Friday, February 15, 2013

High Speed Rail and the "free market"

All forms of transporation are subsidized, and most forms of transporation should be subsidized.  This is because transporation networks are public goods, whose benefits (and some costs) spill well beyond their borders, and cannot be captured by their users or owners.  Transportation networks enable our defense and disaster response capabilities, boost our economy and dramatically property values.  On the downside, they result in physical separation (thus making human-powered transporation difficult or impossible), pollution, noise, and congestion.  On balance, their spill-over effects are hugely positive, and because of this, "free markets" would significantly under-supply them.  Additionally, "free markets" would even fail to properly manage the networks they did build, as in far too many cases, much of the network would be a natural monopoly.

One popular myth is that because we have gasoline taxes, roads "pay for themselves" and are not subsidized.  This is not true and has never been true.  The gas tax is far too low to pay for all of our road spending.  Depending on how one does the figures, user fees such as gas taxes now only cover 50-70% of the money spent on roads in the US.  Compare this to Amtrak, which only received $562 million in subsidies in 2011 out of a budget of over $3.7 billion.  Yes, Amtrak is less subsidized than the typical American road.  Yet one of the first first complaints about HSR that most detractors bring is that it requires subsidies, while they ignore the fact that the competition is subsidized as well!  Also note that most of the HSR systems in the world are profitable, despite the subsidies for their competitors.  Even our beloved Acela, the closet thing the US has to HSR, is profitable. 

Subsidies, however, extend far beyond simple cash transfers or targeted tax breaks.  The biggest subsidies most industries possess is the right to externalize costs - to pollute, make noise, or otherwise inconvenience their fellow citizens without a reasonable mechanism for compensation.  All transporation systems have some negative externalities such as pollution, noise, congestion, accidents involving non-users, security requirements, and physical separation.  However, HSR has much lower externalities than its primary competitors, driving and flying.  Drivers externalize a lot of danger (some 5000 pedestrians and cyclists are killed by drivers each year), a lot of noise, consume a disproportionate share of our police enforcement, and pollute about four times as much as HSR per passenger mile, while concentrating that pollution in our highly populated areas.  Airplanes pollute about as much as cars per passenger mile, devalue the land around airports for miles with their noise, and again consume a lot of law enforcement dollars.  Both of these systems are critically dependant on oil, which is a major national security concern and is a likely driver of a fair portion of our military spending.  Add it all in, and you would need a gas tax something like $2.00/gallon (vs less than $0.50 in most states) in order to appropriately incorporate all these costs into the price of gasoline.  Certainly, $5.00/gallon gas would make driving and flying look a lot less viable.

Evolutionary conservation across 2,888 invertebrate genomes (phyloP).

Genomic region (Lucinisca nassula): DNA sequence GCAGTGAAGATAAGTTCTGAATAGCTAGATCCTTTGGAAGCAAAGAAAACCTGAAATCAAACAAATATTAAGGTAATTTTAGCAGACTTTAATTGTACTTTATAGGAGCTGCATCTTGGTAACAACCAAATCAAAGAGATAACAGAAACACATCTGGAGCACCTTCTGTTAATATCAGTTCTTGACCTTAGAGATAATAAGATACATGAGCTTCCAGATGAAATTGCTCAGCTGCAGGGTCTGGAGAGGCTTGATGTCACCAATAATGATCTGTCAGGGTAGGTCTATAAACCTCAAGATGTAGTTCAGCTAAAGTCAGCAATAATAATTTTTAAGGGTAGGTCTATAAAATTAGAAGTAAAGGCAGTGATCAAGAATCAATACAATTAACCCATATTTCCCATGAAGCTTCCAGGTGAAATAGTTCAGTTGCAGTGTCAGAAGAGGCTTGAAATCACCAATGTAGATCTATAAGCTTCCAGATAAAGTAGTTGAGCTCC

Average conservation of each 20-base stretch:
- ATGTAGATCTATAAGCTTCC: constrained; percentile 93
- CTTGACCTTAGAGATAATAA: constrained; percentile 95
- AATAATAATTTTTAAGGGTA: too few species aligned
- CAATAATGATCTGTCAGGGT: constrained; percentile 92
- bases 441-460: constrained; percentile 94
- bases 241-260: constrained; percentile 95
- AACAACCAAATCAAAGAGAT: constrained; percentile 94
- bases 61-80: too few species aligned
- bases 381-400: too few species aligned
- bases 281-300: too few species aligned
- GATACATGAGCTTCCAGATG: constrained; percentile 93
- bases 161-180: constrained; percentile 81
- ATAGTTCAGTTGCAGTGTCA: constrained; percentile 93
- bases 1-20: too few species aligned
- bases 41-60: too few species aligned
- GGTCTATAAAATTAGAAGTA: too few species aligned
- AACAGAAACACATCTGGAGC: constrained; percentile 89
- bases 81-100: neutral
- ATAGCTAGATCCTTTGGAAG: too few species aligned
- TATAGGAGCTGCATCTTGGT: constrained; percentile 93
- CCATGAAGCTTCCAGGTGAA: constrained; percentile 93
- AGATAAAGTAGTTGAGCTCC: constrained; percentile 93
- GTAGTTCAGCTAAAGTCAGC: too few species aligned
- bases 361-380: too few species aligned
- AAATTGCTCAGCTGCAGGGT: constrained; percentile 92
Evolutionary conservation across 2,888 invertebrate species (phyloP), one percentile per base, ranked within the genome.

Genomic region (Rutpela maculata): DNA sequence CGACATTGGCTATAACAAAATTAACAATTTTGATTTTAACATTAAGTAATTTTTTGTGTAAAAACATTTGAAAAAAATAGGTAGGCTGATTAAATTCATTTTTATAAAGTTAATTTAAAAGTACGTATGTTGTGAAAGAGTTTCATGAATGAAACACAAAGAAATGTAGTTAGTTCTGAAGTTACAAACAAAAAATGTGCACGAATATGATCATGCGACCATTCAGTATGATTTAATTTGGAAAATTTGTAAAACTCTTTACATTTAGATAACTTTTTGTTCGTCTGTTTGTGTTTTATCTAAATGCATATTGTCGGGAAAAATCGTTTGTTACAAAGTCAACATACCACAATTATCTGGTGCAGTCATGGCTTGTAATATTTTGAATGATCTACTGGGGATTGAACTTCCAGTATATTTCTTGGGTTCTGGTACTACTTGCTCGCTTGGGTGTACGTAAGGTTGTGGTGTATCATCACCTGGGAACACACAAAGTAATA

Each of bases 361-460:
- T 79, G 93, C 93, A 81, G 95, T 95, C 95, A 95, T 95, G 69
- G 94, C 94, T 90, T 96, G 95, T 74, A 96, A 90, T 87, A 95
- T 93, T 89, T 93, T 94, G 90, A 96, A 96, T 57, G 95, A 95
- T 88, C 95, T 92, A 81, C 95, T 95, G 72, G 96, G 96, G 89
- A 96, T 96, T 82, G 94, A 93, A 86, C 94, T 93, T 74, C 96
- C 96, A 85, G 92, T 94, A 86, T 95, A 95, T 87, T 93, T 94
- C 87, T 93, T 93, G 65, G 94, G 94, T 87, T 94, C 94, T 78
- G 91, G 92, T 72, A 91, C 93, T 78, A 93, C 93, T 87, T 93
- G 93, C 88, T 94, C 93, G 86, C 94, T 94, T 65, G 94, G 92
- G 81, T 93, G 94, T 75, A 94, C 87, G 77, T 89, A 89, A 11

HSR, in contrast, has fewer negative externalities.  The land value boost around stations is enormous, offsetting any losses for land near the tracks.  Noise is modest relative to automobiles, particularly trucks and emergency vehicles, and pollution is not only just a fraction of what is released by cars and planes but is also generally released in low population areas where power plants are located.  HSR also reduces congestion at both the roads and airports it competes with.

The "free market" cannot work when there are so many externalized factors, both postive and negative.  It will simultaneously under-supply everything, monopolize what it does supply, and supply the wrong balance of options because the externalities are not symmetric.  We have to approach the decision on how much capital to allocate to transporation, and how much to allocate between various options, using an entirely different conceptual framework.  Given the success of HSR abroad, and the virtually inevitable rise of oil prices over the coming decades, HSR stands out as a clear path forward to providing our transportation needs for the next century and beyond.